Review: The Companions by Katie M. Flynn
I received a review copy from the publisher. This does not affect the contents of my review and all opinions are my own.
Mogsy’s Rating (Overall): 2 of 5 stars
Genre: Science Fiction, Dystopia
Series: Stand Alone
Publisher: Gallery/Scout | Audiobook: Simon & Schuster Audio
Length: 272 pages | Audiobook: 7 hrs and 59 mins
Narrators: Michael Crouch, Ramon De Ocampo, Hillary Huber, Erin Moon, Rebekkah Ross, Candace Thaxton, Jesse Vilinsky, Emily Woo Zeller
The Companions by Katie M. Flynn gave me mixed feelings after I finished it. Even now, I find myself struggling to put my thoughts into words, but it’s probably clear from my rating this book wasn’t for me.
Set in the near future, in a dystopic quarantined California amidst a deadly virus, the story begins with an introduction to two seemingly average friends, Lilac and Dahlia, though pretty soon the full explanation behind their complicated relationship is revealed. Welcome to a world where death doesn’t always mean the end. New technology has made it possible to transfer the minds of the recently deceased into robot bodies, creating “companions” for survivors of the virus, now under lockdown and unable to venture outside their sealed towers. Some companions stay with their families, while others are sold or rented to the general public, for purposes ranging from caretaking to sexual slavery. The point is, they are considered property, denied the basic rights of human beings because they are believed to be bound to their programming. Lilac, for example, had been acquired by Dahlia’s mother to serve her daughter, yet the two girls sometimes end up sharing stories into the night.
But from recounting details from her life before her death and the outbreak, Lilac starts to remember more about what happened to her—like the fact she was murdered—as well as the people she used to know, such as her beloved childhood friend Nikki. Escaping the wrath of Dahlia’s mother, Lilac sets out to find answers hoping they will also lead to Nikki, thus kicking off a narrative that explores the past and future, spanning time and geography while featuring numerous other characters from a wide range of backgrounds.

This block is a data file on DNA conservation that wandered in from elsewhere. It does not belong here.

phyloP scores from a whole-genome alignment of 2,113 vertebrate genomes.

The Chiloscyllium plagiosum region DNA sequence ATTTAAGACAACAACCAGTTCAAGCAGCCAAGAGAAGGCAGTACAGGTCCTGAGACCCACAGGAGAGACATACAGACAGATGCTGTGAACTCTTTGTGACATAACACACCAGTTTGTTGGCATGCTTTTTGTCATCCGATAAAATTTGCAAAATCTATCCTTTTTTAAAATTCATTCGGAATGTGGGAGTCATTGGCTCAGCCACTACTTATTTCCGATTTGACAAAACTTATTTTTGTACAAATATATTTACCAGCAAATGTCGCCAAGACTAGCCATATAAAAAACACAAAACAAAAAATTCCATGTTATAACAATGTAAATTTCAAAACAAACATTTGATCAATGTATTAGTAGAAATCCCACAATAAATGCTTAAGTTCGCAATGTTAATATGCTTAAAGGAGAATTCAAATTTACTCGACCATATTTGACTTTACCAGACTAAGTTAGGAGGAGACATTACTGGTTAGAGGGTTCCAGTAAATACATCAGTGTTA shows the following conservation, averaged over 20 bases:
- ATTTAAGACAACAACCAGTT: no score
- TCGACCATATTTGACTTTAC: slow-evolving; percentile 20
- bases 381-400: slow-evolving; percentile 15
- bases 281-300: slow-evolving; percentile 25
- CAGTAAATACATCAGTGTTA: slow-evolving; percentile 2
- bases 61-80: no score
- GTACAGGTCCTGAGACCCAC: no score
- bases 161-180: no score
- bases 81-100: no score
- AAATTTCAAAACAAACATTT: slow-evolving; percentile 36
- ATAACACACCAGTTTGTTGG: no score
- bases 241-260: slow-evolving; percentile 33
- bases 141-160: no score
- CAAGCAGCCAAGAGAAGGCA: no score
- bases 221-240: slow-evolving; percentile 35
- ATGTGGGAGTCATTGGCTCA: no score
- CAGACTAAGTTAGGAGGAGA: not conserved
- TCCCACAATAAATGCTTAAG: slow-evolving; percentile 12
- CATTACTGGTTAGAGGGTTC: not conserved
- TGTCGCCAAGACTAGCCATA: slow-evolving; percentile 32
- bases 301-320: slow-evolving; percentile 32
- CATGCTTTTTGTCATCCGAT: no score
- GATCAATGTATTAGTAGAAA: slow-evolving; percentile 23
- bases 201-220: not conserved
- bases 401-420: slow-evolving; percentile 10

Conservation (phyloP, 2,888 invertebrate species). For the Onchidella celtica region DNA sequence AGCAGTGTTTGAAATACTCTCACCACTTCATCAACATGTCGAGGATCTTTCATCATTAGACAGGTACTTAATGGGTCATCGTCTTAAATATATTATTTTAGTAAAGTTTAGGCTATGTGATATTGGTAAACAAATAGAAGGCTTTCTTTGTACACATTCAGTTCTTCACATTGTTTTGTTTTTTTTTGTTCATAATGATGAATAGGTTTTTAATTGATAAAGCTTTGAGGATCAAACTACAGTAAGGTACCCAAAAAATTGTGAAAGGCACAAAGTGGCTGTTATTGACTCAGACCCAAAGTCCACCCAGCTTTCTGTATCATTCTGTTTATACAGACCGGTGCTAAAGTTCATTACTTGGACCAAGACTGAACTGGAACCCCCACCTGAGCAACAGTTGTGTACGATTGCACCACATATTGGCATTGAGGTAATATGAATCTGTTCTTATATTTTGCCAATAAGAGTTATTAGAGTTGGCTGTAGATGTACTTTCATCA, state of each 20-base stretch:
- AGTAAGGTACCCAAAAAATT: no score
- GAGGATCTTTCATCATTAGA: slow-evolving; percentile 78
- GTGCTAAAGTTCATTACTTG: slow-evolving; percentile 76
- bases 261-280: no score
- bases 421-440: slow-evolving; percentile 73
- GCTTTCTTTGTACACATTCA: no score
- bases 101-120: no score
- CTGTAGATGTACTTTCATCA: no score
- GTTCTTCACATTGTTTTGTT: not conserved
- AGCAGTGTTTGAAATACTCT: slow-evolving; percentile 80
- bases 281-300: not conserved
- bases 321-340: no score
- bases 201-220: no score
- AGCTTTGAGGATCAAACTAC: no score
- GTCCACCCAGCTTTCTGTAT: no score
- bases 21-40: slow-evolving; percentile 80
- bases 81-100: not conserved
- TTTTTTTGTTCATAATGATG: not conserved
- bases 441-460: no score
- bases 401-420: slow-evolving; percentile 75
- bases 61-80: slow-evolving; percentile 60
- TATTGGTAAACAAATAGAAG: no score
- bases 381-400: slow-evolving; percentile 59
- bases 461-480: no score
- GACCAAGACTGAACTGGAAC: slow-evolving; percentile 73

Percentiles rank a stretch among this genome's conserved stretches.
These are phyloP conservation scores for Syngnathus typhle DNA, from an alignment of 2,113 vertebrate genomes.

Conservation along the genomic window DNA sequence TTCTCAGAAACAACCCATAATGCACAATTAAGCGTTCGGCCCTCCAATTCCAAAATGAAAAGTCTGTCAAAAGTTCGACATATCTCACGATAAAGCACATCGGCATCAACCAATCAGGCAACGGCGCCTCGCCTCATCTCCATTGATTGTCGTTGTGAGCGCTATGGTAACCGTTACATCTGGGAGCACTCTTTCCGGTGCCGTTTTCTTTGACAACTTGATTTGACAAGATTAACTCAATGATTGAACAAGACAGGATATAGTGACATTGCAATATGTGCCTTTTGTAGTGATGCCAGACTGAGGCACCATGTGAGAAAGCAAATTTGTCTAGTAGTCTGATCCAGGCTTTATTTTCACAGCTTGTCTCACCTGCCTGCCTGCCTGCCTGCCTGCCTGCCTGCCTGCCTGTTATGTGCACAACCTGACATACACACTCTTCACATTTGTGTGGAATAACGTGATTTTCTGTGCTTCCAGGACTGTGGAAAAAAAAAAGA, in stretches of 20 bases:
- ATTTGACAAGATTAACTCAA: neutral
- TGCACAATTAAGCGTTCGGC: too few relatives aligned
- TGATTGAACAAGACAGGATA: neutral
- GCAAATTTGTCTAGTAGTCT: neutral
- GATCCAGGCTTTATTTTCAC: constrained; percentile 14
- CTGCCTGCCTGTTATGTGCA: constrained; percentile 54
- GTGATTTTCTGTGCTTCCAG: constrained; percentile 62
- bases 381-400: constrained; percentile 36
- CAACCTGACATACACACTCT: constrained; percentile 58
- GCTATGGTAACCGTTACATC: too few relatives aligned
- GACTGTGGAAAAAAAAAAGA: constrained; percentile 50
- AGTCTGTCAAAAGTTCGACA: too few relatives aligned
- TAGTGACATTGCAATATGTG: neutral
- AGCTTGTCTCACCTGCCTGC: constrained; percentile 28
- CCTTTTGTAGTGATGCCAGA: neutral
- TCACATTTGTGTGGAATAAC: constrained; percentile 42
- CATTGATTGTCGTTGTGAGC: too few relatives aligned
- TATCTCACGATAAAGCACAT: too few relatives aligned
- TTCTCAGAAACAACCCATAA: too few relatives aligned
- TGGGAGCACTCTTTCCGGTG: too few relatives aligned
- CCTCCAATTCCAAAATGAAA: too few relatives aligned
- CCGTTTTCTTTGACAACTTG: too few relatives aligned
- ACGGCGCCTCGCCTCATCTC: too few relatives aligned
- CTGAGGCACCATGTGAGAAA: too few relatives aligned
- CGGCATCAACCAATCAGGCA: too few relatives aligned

Since we’re in the middle of a pandemic-driven shutdown of our own right now, I thought it would be fun to torture myself by picking up a book about a virus outbreak and quarantine, but instead this one proved painful to read for all kinds of other reasons. I guess I just don’t do well with fractured rambling stories, which pretty much describes The Companions trying to cram multiple books’ worth of content into a mere 272 pages. The result is a convoluted mess filled with characters who inspired no emotional connection, and they were lucky if I could even remember their names for this review. The fact that many of them made so little impact tells you more than needs to be said about their development. While the writing wasn’t bad, and even shines through with a lyrical gem every now and then, the problem was in the story’s style and structure and how awkwardly its different parts came together.
Granted, the concept behind the book was interesting, but speaking as someone who has been reading sci-fi and dystopian fiction for years, I found nothing new and innovative here that would make me drop everything and pick up The Companions over other books that address a lot of the same themes and topics. So many the world-building elements felt incidental or just tacked on, like the entire quarantine aspect. Again, this appears to stem from a failure to bring everything in the story together in a way that captured my imagination, and it’s a shame because there’s actually a lot of potential in the setting and premise.
My final thoughts? Even with its familiar and well-trodden themes, I think The Companions could have added a lot to the genre if it hadn’t tried to do too much or if we’d been given more time to explore the characters and their relationships through the decades covered in this book. Instead, the way things came across felt too convenient and disorienting, and that in turn reduced the story’s emotional impact. Overall, I confess I came away more confused than satisfied, but others may do better with it if they can keep up with the plot and characters. There are good ideas here, the writing is decent and I wanted to like this book, but sadly things just didn’t come together for me.